Lyxor merges USD/EUR share classes for S&P 500 VIX ETF

Sep 6th, 2017 | By | Category: ETF and Index News

Lyxor has announced in a letter to shareholders that it is merging the US dollar-denominated and euro-denominated share classes of the Lyxor S&P 500 VIX Futures Enhanced Roll UCITS ETF.

Lyxor merges USD/EUR share classes for S&P 500 VIX ETF

As of 3 October 2017, the euro-denominated share class of the Lyxor S&P 500 VIX Futures Enhanced Roll UCITS ETF will absorb its US dollar-denominated counterpart.

As of 3 October 2017, the euro share class will absorb its US dollar counterpart and the US dollar-denominated share class will cease to exist. Shareholders of the US dollar share class who do not wish to participate in the merger are entitled to redeem their holdings free of charge up until the end of trading on 2 October 2017.

The ETF is listed on Euronext in US dollars, and on Euronext, Borsa Italiana and Xetra in euros with the ticker LVO. The fund tracks the S&P 500 VIX Futures Enhanced Roll Index, a second-generation volatility index that dynamically switches between a short-term VIX futures and a mid-term VIX futures, based on their relative implied volatility, in order to model a cost-efficient exposure to volatility in the broad equity market.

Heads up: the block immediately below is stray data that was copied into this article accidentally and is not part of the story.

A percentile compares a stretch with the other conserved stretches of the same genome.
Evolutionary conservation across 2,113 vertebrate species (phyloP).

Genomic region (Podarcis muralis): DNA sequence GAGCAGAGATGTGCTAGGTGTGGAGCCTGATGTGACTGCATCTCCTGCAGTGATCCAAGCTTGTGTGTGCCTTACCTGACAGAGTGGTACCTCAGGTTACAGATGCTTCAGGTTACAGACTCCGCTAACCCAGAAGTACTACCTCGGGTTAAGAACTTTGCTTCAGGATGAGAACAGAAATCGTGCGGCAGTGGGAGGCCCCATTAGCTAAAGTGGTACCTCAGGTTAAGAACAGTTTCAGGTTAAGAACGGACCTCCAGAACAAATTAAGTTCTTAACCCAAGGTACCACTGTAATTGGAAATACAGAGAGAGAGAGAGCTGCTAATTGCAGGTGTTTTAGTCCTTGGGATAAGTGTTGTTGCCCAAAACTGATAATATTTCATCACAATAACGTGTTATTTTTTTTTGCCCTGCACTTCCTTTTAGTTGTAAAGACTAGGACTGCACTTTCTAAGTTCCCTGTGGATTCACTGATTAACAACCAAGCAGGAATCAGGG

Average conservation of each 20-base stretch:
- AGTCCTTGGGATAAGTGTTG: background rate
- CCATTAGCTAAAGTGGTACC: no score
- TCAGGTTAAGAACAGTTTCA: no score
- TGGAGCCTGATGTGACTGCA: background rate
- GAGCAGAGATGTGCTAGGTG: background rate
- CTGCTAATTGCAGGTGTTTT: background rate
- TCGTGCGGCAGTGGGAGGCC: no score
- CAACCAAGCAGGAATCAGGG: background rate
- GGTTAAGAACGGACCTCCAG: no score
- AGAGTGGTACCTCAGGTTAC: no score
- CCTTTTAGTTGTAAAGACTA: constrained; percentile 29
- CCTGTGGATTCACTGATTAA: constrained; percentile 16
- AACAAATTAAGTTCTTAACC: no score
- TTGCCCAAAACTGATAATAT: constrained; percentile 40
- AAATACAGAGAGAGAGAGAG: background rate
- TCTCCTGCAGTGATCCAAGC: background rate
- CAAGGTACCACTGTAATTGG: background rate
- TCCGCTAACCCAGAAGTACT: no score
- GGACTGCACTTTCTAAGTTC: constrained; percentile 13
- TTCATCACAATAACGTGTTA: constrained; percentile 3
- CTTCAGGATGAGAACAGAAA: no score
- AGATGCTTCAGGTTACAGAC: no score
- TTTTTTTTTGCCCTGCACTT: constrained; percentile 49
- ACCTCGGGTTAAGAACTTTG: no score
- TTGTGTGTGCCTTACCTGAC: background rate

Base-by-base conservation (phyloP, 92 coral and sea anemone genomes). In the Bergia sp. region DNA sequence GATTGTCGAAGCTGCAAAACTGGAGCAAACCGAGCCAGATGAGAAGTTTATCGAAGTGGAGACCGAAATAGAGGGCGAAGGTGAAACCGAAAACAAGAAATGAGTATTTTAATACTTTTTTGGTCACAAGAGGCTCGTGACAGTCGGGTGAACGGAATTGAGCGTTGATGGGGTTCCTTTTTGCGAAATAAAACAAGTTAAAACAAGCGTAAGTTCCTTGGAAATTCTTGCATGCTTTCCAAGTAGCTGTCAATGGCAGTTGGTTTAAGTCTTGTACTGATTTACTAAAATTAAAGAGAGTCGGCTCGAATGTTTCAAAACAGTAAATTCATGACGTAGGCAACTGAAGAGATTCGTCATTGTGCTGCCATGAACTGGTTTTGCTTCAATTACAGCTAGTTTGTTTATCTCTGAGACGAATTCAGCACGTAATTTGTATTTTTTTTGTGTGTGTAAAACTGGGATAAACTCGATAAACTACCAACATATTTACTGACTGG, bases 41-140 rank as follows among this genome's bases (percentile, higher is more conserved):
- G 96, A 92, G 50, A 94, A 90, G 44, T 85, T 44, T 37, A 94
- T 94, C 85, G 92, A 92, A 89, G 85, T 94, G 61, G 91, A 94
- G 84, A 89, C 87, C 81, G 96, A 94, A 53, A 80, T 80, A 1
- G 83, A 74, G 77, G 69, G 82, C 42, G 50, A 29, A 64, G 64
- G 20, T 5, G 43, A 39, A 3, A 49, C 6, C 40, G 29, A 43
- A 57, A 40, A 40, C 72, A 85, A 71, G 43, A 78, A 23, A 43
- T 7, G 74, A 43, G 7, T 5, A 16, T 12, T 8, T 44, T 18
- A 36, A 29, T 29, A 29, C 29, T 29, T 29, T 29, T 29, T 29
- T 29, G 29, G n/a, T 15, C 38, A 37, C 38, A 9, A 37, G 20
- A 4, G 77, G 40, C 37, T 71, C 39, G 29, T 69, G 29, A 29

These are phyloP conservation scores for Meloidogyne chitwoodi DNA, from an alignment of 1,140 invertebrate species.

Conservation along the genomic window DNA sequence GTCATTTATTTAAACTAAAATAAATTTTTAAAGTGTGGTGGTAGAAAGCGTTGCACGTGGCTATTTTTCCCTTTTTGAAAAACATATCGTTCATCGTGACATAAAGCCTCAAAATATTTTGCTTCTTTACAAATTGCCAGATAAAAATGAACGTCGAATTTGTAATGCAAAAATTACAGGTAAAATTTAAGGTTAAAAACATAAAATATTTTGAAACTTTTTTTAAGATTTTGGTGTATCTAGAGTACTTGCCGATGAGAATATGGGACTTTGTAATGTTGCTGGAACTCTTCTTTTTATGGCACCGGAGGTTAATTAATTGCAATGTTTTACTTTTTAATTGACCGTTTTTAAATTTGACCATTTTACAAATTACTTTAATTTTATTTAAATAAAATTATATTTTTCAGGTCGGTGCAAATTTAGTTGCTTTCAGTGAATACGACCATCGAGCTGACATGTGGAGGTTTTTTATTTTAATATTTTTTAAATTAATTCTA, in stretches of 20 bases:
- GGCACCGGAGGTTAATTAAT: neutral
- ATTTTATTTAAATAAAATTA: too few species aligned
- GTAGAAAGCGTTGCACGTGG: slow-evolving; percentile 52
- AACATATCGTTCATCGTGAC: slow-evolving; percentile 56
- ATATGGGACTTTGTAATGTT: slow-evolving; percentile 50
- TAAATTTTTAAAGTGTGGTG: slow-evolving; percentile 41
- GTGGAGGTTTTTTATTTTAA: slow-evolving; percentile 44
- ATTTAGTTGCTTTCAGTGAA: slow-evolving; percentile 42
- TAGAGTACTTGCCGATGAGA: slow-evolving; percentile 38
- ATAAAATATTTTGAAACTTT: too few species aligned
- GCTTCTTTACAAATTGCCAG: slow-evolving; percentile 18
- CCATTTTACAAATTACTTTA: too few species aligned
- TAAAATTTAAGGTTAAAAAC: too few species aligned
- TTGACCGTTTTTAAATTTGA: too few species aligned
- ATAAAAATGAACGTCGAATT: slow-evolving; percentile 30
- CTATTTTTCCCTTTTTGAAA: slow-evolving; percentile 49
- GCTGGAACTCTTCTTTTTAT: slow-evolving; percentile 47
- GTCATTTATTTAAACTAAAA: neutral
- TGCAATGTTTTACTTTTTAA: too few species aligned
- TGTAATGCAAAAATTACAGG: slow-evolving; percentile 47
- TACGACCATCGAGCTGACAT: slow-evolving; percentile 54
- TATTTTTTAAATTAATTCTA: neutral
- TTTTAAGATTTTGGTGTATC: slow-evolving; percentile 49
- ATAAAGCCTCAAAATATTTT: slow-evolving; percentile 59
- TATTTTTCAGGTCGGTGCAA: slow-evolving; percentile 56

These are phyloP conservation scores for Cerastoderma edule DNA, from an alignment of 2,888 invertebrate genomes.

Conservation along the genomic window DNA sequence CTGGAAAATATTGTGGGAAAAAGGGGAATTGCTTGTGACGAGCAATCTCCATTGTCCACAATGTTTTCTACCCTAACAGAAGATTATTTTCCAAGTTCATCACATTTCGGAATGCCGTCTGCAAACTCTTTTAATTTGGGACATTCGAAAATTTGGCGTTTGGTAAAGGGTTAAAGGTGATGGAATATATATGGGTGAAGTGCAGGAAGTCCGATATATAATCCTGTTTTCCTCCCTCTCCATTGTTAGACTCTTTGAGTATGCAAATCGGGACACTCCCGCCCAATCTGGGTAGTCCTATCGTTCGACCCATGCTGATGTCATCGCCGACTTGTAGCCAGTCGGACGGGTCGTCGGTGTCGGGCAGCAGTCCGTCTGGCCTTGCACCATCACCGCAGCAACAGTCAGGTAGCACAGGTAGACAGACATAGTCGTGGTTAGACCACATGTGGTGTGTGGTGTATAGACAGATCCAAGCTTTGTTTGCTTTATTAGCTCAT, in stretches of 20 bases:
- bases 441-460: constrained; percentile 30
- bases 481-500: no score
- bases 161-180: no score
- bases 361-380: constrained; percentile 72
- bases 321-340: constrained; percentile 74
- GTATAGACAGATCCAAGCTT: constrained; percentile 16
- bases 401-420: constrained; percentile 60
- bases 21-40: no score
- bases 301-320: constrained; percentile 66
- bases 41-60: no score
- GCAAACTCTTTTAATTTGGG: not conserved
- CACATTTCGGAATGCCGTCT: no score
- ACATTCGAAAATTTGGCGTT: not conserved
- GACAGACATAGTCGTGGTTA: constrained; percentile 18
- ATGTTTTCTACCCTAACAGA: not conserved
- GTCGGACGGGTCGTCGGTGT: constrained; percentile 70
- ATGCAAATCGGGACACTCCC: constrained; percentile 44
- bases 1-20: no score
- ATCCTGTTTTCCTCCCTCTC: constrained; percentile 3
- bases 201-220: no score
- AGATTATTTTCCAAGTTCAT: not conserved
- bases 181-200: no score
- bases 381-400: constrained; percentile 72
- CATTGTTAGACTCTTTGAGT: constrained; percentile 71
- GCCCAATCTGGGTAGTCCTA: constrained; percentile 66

The VIX represents the implied volatility of US equities, derived from option pricing on the S&P 500. It is a measure of the market’s expectation of stock market volatility over the next 30-day period.

Apart from the difference in trading currency the two share classes are identical. Both treat income generated within the fund as accumulating and each charges a total expense ratio (TER) of 0.60%. According to Lyxor, the merger will help to increase the liquidity of the ETF.

While the VIX has been trailing at persistently low levels (LVO is down 52.2% year-to-date), recent stirrings in the index has prompted some market commentators to warn of a possible correction in the US equity market. Michael Arone, chief investment strategist at State Street Global Advisors, for example, points to the debt ceiling debate currently evolving in the US Senate as a possible trigger to deliver a dose of volatility to mellow markets (See: “SPDR ETFs: Will debt ceiling debate end low volatility?”). An increase in volatility would bring significant returns to LVO.

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